Category Archives: Old World Presbyterianism

Celtic Coincidence?

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Last night I attended a wonderful concert of Scottish folk music, performed by Julie Fowlis and her accompanying band of fiddle, guitar, and bouzouki. Ms. Fowlis plays the whistles as well as she sings. It was a glorious testimony to the creativity and endurance of the folk who live, work, and play in Scotland’s Western… Read More→

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A Reformed Protestant by Any Other Name Has to Be Shorter

From my trip to Geneva last summer for the festivities to celebrate John Calvin’s 500th birthday I still recall the indignation of a professor from the University of Zurich during his plenary presentation. He complained about Calvinism as the designation for Protestants who come from the Swiss Reformation. Obviously, he has a point since the… Read More→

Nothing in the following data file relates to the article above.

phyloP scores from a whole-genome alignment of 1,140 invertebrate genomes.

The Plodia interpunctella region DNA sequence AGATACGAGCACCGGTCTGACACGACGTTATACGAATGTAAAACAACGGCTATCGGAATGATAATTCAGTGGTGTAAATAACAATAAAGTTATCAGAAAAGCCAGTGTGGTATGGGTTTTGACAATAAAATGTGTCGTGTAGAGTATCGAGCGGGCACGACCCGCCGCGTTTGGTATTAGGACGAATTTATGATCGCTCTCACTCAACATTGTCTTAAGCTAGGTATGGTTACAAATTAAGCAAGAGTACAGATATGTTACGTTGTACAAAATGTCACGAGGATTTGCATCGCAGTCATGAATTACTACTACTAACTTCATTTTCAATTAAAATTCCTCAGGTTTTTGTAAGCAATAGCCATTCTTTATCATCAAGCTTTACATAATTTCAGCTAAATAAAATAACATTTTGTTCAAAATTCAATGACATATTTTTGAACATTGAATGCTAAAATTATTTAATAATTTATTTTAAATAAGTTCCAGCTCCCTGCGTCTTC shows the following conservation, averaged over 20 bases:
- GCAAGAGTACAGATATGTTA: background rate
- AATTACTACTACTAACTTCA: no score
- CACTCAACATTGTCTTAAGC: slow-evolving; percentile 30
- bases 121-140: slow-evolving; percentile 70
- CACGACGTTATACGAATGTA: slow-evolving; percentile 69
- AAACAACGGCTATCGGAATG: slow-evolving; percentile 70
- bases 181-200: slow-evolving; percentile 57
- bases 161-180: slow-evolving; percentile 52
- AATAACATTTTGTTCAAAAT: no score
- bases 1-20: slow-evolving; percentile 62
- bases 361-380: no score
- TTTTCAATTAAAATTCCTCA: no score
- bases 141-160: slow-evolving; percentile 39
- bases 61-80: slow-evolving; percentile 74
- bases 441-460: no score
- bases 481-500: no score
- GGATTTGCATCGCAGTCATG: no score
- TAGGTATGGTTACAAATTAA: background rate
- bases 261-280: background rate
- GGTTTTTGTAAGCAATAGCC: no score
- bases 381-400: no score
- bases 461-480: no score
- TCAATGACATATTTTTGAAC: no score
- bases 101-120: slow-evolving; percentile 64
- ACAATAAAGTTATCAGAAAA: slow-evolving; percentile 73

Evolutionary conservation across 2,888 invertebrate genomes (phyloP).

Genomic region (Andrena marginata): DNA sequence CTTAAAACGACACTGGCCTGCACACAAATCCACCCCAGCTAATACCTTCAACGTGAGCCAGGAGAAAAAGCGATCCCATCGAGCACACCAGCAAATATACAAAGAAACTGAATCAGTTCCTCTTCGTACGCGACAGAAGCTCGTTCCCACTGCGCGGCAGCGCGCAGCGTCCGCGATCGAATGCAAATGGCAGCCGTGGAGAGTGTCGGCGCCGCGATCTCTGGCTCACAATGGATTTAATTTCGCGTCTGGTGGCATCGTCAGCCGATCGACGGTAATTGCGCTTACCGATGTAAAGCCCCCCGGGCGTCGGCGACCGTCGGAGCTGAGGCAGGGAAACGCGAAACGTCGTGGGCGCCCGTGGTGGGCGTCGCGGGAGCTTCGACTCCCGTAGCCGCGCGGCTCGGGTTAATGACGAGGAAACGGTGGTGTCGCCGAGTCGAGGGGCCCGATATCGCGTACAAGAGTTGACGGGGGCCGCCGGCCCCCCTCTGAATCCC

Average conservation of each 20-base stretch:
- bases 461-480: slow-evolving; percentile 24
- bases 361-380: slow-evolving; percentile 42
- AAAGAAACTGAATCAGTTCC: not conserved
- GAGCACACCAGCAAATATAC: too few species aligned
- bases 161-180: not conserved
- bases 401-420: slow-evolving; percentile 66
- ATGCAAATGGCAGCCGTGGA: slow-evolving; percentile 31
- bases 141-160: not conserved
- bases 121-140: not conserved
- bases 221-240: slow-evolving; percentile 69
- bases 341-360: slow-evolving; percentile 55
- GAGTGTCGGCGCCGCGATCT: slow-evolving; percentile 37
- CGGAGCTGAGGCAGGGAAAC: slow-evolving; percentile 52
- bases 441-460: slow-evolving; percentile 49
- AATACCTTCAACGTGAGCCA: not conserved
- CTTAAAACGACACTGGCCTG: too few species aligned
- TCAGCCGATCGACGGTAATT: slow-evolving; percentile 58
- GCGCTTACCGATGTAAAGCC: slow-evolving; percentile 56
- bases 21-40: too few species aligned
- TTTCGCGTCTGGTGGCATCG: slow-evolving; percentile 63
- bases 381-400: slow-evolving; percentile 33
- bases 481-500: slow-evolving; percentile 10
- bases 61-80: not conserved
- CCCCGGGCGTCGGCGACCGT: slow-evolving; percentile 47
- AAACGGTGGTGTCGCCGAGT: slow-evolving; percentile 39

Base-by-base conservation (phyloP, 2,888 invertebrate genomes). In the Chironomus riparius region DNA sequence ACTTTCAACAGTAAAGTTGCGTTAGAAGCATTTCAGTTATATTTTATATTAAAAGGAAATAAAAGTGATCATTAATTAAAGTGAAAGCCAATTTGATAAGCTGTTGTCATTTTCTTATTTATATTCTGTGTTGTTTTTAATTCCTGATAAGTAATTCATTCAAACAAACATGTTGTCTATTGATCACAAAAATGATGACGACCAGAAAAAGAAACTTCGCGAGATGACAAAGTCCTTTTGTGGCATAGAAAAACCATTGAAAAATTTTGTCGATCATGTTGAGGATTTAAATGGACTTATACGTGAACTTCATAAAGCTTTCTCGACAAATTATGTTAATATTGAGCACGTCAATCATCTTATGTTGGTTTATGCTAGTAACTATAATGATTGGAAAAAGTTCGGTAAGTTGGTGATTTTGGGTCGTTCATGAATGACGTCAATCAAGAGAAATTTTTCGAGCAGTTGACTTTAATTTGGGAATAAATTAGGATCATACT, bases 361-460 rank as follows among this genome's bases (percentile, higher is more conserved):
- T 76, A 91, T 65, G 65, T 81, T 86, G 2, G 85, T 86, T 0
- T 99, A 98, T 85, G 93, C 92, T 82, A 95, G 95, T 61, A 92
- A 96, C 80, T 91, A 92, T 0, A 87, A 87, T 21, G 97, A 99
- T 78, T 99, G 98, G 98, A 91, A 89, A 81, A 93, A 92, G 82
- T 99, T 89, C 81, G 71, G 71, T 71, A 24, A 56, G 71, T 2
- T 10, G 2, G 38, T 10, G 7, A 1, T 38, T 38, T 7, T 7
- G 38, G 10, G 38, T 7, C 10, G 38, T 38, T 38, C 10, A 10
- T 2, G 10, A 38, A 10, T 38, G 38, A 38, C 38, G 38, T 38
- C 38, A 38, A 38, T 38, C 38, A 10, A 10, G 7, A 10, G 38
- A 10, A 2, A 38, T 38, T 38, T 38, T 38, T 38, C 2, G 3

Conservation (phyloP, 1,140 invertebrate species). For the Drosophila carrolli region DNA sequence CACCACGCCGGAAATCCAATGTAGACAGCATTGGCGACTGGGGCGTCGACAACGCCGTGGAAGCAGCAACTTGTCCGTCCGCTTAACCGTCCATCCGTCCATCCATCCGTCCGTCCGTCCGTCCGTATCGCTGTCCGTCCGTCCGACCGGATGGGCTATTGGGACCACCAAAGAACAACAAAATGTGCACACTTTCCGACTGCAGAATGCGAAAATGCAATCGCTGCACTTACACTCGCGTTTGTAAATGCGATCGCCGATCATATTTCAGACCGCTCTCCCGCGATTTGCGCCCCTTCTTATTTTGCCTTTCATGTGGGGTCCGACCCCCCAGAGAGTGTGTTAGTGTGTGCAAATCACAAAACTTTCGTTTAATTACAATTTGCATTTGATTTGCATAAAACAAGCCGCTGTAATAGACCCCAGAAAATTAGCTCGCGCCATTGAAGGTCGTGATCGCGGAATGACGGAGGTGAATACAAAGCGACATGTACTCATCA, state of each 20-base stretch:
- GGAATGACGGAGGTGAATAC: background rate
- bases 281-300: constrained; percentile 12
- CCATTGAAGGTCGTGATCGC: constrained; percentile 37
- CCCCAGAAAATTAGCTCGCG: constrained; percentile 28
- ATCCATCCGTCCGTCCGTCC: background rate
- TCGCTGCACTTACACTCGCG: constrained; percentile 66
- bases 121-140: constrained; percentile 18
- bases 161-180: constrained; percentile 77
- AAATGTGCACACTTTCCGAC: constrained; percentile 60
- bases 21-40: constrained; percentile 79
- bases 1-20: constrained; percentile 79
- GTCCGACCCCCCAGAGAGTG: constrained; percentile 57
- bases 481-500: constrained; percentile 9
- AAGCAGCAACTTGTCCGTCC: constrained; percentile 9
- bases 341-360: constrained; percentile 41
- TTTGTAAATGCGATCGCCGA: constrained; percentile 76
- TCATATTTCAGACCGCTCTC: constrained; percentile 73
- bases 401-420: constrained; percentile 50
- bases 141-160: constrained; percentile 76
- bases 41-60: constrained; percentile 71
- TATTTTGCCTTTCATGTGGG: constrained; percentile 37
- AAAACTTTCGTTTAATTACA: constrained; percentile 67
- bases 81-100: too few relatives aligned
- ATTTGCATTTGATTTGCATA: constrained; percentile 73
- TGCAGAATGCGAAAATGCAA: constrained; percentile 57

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If Reformed Needs To Be Distinguished from Puritan, Why Not Presbyterian?

Some historians of seventeenth-century British Protestantism are dismissive of attempts to distinguish between Puritans and Presbyterians. Part of the problem, of course, involves definitions and categories. When it comes to politics, differences between Presbyterians and Puritans do not become clear until the 1650s with the regime of Oliver Cromwell since Puritans in Parliament joined forces… Read More→

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Muslims and Protestants Together?

Among the many juicy bits of history packed into Philip Benedict’s Christ’s Churches Purely Reformed comes the item about the Ottoman insurgence into the Holy Roman Empire. Turns out the influx of Muslims into formerly Roman Catholic territories was a boon to the Reformed faith, especially in Hungary which gave us the Magyar Reformed Church.… Read More→

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